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Tuesday 5 December 2023 Dublin: 2°C
Media Frenzy

'These children need to be remembered': It's almost a year since the Tuam Babies controversy

Historian Catherine Corless and some mother and baby home survivors have been looking back at the time the story broke last year.

Niall Carson / PA Niall Carson / PA / PA

Updated at 4pm

WE ARE ALMOST one year on from the revelation that approximately 800 babies were buried in a mass grave at a mother and baby home in Tuam.

The story gripped the nation, and indeed the world, and forced the government into action.

Though an inquiry into the homes has been launched, survivors and those who have worked to highlight the scandal say it is important we do not forget the little babies who lost their lives, nor the women and children whose lives were ruined by their treatment.

In RTÉ’s ‘Would You Believe? The Tuam Babies’ last night, historian Catherine Corless, who first revealed details of the 800 babies, described being overwhelmed by a two-week “media frenzy” that has now died down.

Laura Hutton / Photocall Ireland Laura Hutton / Photocall Ireland / Photocall Ireland

These children need to be remembered. An injustice has been done to them and this needs to be rectified.

The programme centred on two of the survivors, PJ Haverty and Anne Kelly Silke, who both spent a number of years in the home after their mothers gave birth to them there.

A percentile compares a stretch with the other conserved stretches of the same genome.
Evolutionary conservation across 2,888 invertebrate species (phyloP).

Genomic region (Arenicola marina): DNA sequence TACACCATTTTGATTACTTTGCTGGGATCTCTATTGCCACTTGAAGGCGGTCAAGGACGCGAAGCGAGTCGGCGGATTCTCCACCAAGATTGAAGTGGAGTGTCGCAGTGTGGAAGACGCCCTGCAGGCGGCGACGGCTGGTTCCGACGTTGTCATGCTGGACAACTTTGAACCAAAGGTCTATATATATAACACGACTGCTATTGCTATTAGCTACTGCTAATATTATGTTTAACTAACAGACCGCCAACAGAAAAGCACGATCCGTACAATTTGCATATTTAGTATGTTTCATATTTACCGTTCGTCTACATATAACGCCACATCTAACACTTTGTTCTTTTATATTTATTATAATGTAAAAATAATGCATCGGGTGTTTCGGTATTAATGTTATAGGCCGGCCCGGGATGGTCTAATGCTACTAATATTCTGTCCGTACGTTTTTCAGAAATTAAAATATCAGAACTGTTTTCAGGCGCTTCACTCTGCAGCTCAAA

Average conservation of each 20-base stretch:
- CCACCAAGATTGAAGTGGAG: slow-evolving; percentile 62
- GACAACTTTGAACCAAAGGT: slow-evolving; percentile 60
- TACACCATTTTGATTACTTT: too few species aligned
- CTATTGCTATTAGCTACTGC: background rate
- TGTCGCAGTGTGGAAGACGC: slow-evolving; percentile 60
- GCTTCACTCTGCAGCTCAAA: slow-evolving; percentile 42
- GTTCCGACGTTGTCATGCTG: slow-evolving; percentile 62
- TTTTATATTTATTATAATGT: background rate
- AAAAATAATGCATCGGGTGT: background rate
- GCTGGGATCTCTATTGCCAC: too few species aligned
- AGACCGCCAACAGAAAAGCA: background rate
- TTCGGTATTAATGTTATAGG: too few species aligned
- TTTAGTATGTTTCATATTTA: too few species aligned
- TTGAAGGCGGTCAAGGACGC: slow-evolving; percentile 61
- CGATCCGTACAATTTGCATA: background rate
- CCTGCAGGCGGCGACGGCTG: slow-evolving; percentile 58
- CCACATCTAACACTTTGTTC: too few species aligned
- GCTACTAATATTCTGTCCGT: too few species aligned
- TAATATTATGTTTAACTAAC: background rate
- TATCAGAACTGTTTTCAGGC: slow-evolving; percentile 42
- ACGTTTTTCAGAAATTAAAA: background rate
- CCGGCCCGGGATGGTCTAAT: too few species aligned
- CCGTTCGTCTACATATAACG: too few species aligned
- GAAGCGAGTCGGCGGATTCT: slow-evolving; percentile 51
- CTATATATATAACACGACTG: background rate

“I don’t forget them because I was there with them,” Haverty said of the babies who died at the home. He was one of the lucky children, fostered to parents who were kind and loving.


He said his mother spent 12 months with him in the home and was then forced to leave.

For seven years she tried to visit him at the home but was never allowed to see him.

It was hard on the poor woman. In her mind it was she was going to take me away from there and take care of me eventually.

Later in life, he was reunited with his biological mother and was able to share his life with her.

A painful experience

For Silke, the story was less happy. She went to several foster homes where she was completely exploited, working day and night like a servant. At 14 she was sent to a special school in Dublin and then to a Magdalene Laundry but she escaped and made a new life for herself.

She did meet her mother in England when she was 19 but she said it was too difficult for them both, too painful, and she hasn’t spoken to her since.

“A sadness”

Corless, who worked tirelessly to help survivors find out more about their past, said her motivation came from her own mother’s story.

She always “noticed a sadness” in her mother but it was only after she died that the historian discovered her mother had been an illegitimate child and had been fostered.

“She was carrying a bit of baggage with her, her childhood wouldn’t have been that happy.”

When she found the records of the homes and heard the stories of the women and children, she could not stay silent.

Those children were brought up to believe they weren’t worthwhile, that they didn’t have the same rights as everyone else.
Not many people seemed to care really.

The stories of the 800 babies, as well as the survivors of the homes, were still hitting home with a lot of people last night.

And last night there was massive praise for Corless, who is still working now with survivors to help them find out the truth about where they came from and to speak out after decades of silence:

Related: Mother and baby home survivor: My son is in his 42nd year – I might never get to hug him>

More: “It’s so important to get this inquiry right”>

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